July 31, 2020

Dear Parents and Guardians,

This week I was honoured to be invited as a panellist at the Australian Council for Educational Leaders (ACEL Vic) ‘Future Possibilities Forum’, with educational thought leader, Adriano di Prato, Director of Digital Learning, Lauren Sayer and Principal, Nathan Chisholm.

We all spoke on different aspects of future possibilities around education as we progress out of the COVID-19 pandemic, followed by a Q&A session as a webinar. I was invited to speak about the most valuable resource that we have in schools – our staff.  My topic was to talk about future possibilities from a lens of school leadership that empowers and operates from a deep position of trust and permission, tapping into the talent from within. I would like to share with you some of my insights.

As an educator, I have always believed that we are educating young people for their future. Through a lens of the development of the whole person, teachers must have a deep understanding of subject disciplines and ways of teaching (pedagogies), key principles of pastoral care and wellbeing, and an understanding of the landscape ahead.  For example, as we educate our Foundation students today, we also think about the world in which they will be graduating from school in the 2030s.

As an educational leader, I believe that it is my responsibility to ensure that our staff (both teachers and professional services staff) have every opportunity for growth and development too, by allowing them to imagine, design, co-create and lead innovation in education. When I interview new staff, one of the questions that I ask them is “what do you need to be the best that you can be professionally?”  Their answers are usually around things that they value such as:

> Being part of a supportive team

> Feeling safe to contribute ideas and try new things

> Having someone to go to for help

> Working in an environment where they feel trusted

The importance of collegiality, support, kindness, permission, courage and trust also resonates very strongly with me. I would also add enjoyment – enjoying working with others and bringing joy into the workplace.

COVID-19 tipped everything upside down, and it did it really fast. It tested us to see if we really did ‘walk the talk’, highlighted our strengths and exposed our weaknesses. At CGGS our response showed our strength, agility and ability to innovate. Not everything has been perfect (it never is), but we have been intentional and responsive in the design and delivery of our programs and work. The key factors in our success have undoubtedly been our staff and the culture of our school.

At CGGS the staff are well practised at working in teams – where they demonstrate respect for their colleagues, understand the importance of relevance and rigour in education, and are given permission to have courage to innovate by their Principal. This is greatly enhanced by a culture that is based on valuing the individual, inclusion, integrity and continuous improvement. Our big ideas don’t come from one person or just the leadership team (including me), but from diverse groups of staff who practise co-designing solutions.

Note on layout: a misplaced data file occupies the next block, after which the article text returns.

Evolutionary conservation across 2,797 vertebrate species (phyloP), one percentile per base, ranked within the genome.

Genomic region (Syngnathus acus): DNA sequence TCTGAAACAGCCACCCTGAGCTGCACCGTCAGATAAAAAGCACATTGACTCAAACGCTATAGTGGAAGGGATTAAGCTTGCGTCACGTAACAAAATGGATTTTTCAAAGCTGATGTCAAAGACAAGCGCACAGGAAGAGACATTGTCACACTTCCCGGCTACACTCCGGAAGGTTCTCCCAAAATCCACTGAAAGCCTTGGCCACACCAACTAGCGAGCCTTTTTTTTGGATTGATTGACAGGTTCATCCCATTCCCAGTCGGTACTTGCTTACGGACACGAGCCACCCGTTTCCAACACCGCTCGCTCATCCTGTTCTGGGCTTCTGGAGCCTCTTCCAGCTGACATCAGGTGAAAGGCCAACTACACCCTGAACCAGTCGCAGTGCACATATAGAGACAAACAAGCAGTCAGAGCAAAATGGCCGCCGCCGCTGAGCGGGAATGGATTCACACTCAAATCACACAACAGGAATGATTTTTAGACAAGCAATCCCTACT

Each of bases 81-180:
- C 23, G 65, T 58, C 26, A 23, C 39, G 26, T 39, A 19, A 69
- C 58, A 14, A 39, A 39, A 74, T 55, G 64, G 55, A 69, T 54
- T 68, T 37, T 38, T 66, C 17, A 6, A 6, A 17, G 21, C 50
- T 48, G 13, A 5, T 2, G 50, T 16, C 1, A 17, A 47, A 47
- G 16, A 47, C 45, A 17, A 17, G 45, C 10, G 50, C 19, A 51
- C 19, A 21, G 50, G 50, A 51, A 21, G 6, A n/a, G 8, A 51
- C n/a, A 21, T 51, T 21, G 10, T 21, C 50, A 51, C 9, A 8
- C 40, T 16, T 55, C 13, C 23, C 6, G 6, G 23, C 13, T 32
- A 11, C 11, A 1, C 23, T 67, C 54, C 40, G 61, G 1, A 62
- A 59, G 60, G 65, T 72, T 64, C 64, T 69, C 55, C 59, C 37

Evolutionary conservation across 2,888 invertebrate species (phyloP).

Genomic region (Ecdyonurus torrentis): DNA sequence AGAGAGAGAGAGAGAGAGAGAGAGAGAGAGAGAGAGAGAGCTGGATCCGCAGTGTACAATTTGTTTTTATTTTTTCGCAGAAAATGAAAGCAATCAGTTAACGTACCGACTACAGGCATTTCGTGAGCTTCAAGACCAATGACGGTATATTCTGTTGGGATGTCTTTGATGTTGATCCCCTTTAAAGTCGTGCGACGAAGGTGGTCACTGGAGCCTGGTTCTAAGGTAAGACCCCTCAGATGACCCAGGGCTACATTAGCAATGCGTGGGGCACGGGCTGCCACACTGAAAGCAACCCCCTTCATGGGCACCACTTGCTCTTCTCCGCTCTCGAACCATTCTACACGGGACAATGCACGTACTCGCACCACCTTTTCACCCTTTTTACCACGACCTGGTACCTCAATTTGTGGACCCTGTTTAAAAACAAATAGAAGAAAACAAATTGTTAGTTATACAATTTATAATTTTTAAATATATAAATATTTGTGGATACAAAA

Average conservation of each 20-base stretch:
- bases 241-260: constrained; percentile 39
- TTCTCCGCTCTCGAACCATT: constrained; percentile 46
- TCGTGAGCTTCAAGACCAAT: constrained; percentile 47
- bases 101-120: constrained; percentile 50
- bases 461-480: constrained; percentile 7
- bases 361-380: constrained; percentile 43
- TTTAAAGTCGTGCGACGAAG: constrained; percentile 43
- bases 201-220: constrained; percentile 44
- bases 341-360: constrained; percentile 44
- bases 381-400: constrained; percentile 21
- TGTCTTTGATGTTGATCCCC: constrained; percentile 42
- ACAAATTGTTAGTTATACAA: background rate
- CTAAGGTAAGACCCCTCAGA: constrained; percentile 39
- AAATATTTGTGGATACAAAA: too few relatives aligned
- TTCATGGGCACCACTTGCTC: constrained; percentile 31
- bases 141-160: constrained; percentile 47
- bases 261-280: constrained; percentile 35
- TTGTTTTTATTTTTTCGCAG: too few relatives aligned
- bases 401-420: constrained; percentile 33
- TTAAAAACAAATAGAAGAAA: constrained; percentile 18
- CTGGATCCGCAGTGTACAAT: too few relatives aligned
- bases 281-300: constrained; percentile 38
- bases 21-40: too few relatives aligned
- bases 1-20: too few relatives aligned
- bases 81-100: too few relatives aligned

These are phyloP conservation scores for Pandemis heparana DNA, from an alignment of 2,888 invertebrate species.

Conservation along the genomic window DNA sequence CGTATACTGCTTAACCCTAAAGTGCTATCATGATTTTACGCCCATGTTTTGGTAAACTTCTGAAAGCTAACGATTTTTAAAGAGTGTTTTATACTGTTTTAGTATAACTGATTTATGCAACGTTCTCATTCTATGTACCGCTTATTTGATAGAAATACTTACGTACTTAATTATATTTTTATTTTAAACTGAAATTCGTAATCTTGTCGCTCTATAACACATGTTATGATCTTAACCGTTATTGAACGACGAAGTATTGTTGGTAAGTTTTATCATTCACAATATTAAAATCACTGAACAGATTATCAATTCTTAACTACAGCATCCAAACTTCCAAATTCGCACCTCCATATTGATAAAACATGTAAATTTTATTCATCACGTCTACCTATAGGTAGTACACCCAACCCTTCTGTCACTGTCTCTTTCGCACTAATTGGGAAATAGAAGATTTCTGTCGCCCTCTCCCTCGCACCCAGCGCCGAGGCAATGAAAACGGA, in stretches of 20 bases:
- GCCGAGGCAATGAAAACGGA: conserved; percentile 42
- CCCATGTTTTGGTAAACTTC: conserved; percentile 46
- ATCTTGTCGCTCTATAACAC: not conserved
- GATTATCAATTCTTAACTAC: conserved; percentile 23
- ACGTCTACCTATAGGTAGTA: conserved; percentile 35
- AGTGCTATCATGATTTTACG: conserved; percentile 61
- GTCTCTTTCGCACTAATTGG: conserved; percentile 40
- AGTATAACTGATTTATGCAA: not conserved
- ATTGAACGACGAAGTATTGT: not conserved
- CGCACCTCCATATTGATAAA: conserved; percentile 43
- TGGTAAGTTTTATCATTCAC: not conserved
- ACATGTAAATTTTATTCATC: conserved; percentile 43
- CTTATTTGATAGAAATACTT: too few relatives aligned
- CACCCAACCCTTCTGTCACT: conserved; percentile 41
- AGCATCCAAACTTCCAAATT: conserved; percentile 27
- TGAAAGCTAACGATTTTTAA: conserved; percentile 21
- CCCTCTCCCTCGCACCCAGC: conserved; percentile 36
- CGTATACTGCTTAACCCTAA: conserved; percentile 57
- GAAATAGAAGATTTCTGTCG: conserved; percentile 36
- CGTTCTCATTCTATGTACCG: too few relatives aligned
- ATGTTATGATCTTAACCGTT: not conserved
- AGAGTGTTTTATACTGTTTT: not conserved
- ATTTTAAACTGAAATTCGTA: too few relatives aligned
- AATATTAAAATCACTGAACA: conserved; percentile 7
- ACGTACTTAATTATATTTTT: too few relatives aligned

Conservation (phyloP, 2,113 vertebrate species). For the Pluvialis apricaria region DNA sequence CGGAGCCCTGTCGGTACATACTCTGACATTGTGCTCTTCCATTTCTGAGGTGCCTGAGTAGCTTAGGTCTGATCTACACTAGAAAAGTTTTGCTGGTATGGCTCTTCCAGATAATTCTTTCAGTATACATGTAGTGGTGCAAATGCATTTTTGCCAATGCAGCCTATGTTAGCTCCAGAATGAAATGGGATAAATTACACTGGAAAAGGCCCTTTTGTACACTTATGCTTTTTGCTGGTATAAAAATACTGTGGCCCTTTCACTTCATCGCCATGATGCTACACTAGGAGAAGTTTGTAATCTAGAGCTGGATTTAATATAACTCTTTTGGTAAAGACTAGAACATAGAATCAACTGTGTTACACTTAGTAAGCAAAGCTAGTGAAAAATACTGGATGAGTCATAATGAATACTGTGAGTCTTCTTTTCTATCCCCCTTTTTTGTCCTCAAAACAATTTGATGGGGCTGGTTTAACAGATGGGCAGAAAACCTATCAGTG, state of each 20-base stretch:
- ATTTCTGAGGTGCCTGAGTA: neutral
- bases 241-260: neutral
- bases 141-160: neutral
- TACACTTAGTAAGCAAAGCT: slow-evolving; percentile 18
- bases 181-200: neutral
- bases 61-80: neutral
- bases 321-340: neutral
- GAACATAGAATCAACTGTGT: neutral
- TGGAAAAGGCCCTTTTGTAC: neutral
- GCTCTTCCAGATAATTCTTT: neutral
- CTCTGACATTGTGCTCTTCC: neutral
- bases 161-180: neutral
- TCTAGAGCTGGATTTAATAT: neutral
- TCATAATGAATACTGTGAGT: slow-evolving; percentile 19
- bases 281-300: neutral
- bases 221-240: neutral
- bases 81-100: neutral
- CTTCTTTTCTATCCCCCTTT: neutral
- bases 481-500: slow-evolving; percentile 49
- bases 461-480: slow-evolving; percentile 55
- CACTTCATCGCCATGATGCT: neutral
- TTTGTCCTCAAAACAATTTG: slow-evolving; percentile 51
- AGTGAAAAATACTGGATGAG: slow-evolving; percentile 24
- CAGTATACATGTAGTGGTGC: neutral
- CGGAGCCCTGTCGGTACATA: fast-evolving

As Principal, I believe it is important to role model expectations and ways of working. I believe very strongly in

> the importance of knowing and respecting each individual

> valuing collaborative work

> seeking honest and reliable feedback and sharing it to improve practice

> being purposeful in all that we design and implement, not allowing a fear of making mistakes to deter us from improving educational outcomes

> laughing with colleagues, getting to know them and showing them that I care for them and their professional development

If I do this with my staff, then it is highly likely that they will care for and nurture their students in such a way too.

It is a very challenging time for us all now. The concerns about health, work and education are more deeply felt than a few months ago. I hope that you all feel the support of the CGGS community and know that we are here to help where we can.

Even with these challenges we have a number of teams who, in addition to their daily work, are looking at the new initiatives we should retain beyond this remote mode, that improve practice. This is by exploring how we can design new possibilities, that continue to honour rigourous learning and wellbeing, citizenship and service, and ensure relevance in changing times.

In again borrowing the words of Vivien Greene, “Life isn’t about waiting for the storm to pass, it’s about learning to dance in the rain”, we seek to strive for better education. Our world continues to change and by accepting and understanding this change we learn to dance differently, and in doing so, we focus more clearly on preparing our students for their future.

As I mentioned in last week’s editorial, we will continue to offer you the opportunity to give feedback on either learning at school or remote learning during these restrictions. Please click onto the button below to enter your feedback.

To end, I am excited to let you know that CGGS has joined a new social media platform, we are now on Instagram. We are thrilled to be able to show you an inside look on life at CGGS through this interactive platform. Please feel free to follow us on Instagram, our username is @camberwellgirls


With best wishes,

Debbie Dunwoody